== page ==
I. Christ's presence productive of grace. St. Elizabeth, Simeon, Zacheus, St. Peter, Lazarus. In Holy Communion Our Lord not only enters our house, but our hearts. Little appreciation shown by many Christians. The command of the Church.

II. Effects of Holy Communion. 1. Intimate union with Jesus Christ. 2. Receiving the source of all grace. 3. Weakening of our inclination to sin. 4. Holy Communion a pledge of our salvation.

Who among us, dear brethren, could think it possible that Jesus Christ, out of love for His creatures, would have gone so far as to nourish our souls with His adorable body and His precious blood unless He Himself had not assured us of this fact? A soul may receive its Creator, and as often as it desires! O abyss of goodness and love of God for His creatures! When the Redeemer clothed Himself in our flesh, says St. Paul, He hid His divinity and carried His abasement even unto an ignominious death. But in the adorable Sacrament of the Eucharist He, in His boundless love and mercy, hides His humanity also.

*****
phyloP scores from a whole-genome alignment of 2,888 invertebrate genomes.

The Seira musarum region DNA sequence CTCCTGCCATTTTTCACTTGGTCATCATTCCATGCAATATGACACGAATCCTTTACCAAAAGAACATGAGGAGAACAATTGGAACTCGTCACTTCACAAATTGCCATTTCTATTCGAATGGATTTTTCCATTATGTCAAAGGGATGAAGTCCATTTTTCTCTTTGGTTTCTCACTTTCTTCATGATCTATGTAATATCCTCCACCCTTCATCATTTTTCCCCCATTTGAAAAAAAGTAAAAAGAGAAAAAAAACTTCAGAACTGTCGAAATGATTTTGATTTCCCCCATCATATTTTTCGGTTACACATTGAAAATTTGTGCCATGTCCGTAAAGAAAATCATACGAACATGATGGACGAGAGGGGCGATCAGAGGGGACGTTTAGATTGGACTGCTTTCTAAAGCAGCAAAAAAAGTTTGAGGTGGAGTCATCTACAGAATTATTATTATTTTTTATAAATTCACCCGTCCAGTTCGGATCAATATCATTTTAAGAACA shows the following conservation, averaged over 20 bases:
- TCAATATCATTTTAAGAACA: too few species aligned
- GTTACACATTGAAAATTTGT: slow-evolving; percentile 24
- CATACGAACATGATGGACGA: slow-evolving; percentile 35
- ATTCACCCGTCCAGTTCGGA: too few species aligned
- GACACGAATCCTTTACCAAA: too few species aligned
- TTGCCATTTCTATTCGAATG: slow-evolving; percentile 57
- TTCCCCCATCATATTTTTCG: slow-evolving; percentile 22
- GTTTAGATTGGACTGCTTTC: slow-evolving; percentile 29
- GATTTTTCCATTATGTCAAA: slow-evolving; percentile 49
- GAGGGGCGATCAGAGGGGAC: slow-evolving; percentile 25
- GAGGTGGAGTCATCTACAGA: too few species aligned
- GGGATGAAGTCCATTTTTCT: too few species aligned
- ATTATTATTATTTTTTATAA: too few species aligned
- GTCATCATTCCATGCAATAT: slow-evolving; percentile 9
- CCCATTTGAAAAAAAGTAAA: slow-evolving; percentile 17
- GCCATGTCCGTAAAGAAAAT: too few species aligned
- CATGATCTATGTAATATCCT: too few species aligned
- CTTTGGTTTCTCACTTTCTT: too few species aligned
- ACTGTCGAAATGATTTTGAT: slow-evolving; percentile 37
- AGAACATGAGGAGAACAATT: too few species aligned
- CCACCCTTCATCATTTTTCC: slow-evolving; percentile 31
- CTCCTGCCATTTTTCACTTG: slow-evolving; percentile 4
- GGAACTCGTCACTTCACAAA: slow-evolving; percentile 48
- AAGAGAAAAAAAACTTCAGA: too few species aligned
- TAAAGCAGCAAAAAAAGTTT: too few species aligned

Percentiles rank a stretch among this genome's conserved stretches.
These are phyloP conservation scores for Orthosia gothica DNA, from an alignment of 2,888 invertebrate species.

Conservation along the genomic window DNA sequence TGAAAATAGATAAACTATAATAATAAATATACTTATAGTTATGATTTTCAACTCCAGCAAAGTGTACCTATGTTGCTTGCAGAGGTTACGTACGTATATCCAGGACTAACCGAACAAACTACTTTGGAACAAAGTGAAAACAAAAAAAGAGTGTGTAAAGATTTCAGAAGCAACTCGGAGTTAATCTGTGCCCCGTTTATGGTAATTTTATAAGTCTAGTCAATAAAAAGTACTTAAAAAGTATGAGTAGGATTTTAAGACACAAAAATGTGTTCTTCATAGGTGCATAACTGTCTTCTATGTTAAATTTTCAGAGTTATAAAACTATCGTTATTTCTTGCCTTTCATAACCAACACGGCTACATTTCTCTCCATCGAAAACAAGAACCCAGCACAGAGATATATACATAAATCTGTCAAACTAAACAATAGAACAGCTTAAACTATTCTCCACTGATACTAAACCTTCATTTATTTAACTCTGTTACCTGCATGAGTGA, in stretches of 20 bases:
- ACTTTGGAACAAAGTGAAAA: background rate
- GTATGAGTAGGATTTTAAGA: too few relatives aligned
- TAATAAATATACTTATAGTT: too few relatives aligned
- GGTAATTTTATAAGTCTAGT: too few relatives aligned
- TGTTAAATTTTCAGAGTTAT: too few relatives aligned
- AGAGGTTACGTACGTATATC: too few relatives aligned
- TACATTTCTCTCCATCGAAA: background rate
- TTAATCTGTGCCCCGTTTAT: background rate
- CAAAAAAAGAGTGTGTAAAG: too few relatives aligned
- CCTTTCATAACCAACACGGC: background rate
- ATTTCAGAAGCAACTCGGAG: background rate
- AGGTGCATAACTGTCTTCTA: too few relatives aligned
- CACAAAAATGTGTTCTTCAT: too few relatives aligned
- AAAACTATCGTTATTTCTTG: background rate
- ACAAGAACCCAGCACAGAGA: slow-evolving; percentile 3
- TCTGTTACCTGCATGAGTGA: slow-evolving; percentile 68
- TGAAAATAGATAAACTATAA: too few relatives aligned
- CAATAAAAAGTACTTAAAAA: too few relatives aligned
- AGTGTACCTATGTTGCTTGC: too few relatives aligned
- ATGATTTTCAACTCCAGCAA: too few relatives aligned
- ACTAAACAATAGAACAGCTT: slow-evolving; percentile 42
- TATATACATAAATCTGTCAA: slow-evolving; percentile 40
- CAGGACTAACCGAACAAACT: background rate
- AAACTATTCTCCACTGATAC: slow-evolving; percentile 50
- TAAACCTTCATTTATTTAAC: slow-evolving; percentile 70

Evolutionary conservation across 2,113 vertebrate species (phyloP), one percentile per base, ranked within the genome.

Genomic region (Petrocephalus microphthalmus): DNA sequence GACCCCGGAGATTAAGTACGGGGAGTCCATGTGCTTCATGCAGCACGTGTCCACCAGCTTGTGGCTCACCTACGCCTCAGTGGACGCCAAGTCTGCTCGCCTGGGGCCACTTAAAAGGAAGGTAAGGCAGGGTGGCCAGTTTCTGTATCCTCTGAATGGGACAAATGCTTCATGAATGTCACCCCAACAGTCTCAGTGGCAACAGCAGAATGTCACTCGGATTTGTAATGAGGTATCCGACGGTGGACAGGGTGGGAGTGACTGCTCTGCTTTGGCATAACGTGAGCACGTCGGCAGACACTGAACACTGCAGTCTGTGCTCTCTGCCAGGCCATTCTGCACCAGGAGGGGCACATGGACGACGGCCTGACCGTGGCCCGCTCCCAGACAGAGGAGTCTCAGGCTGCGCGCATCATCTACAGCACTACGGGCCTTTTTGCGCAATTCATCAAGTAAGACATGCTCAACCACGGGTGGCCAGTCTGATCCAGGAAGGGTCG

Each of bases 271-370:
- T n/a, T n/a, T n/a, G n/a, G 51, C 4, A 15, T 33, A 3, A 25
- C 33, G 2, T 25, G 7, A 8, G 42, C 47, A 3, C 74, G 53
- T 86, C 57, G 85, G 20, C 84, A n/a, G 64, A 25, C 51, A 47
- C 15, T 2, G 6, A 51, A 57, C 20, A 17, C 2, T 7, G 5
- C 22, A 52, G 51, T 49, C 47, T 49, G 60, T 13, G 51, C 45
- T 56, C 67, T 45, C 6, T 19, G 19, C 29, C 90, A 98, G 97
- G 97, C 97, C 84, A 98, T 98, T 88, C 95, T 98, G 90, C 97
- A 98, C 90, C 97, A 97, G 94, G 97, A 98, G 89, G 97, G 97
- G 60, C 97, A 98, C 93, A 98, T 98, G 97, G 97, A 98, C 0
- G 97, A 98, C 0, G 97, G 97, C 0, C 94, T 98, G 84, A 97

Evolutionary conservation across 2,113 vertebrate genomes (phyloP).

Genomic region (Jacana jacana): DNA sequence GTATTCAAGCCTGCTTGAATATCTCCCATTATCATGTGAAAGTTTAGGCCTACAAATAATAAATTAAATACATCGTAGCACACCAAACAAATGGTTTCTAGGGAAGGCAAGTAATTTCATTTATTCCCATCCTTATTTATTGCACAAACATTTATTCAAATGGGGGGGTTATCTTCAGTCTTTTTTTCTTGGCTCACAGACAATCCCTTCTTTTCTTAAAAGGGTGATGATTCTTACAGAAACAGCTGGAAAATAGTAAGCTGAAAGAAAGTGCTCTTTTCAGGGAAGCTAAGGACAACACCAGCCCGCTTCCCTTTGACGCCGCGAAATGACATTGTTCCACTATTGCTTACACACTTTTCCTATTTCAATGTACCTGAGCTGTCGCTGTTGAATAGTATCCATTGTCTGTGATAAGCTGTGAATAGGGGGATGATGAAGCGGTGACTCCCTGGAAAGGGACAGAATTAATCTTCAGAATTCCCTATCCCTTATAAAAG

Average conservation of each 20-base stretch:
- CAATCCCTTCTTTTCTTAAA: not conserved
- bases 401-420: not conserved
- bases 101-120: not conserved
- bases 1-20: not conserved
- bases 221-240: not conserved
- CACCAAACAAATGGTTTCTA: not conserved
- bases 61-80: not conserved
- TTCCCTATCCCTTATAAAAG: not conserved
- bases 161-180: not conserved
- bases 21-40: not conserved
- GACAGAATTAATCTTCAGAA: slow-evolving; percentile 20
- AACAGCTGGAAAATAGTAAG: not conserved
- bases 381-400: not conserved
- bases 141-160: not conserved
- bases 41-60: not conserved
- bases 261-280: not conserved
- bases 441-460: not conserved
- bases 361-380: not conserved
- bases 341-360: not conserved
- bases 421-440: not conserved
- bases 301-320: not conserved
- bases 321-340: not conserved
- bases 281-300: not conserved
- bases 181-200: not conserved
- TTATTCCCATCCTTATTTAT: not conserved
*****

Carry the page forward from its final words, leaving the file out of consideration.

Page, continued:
Behold, dear brethren, of what the love of a God for His creatures is capable! Of all the Sacraments there is not one that can be compared to the Holy Eucharist. It is true we receive in Baptism the adoption of God, and attain a title to the eternal kingdom of heaven; in the Sacrament of Penance the wounds of our soul are healed, and the friendship of God is restored to us; in the adorable Sacrament of the Eucharist, however, His most precious blood is not only applied us, but we are permitted to receive in reality the divine author of all grace.

But, alas, how few there are who know how to value the magnificence of God's grace! If we properly appreciated the great blessing of our privilege in receiving Jesus Christ we should unceasingly endeavor to deserve it. To give you an idea of the greatness of this blessing, let us consider:

    I. The sublimity and importance of this Sacrament.
    II. Its effects and blessings.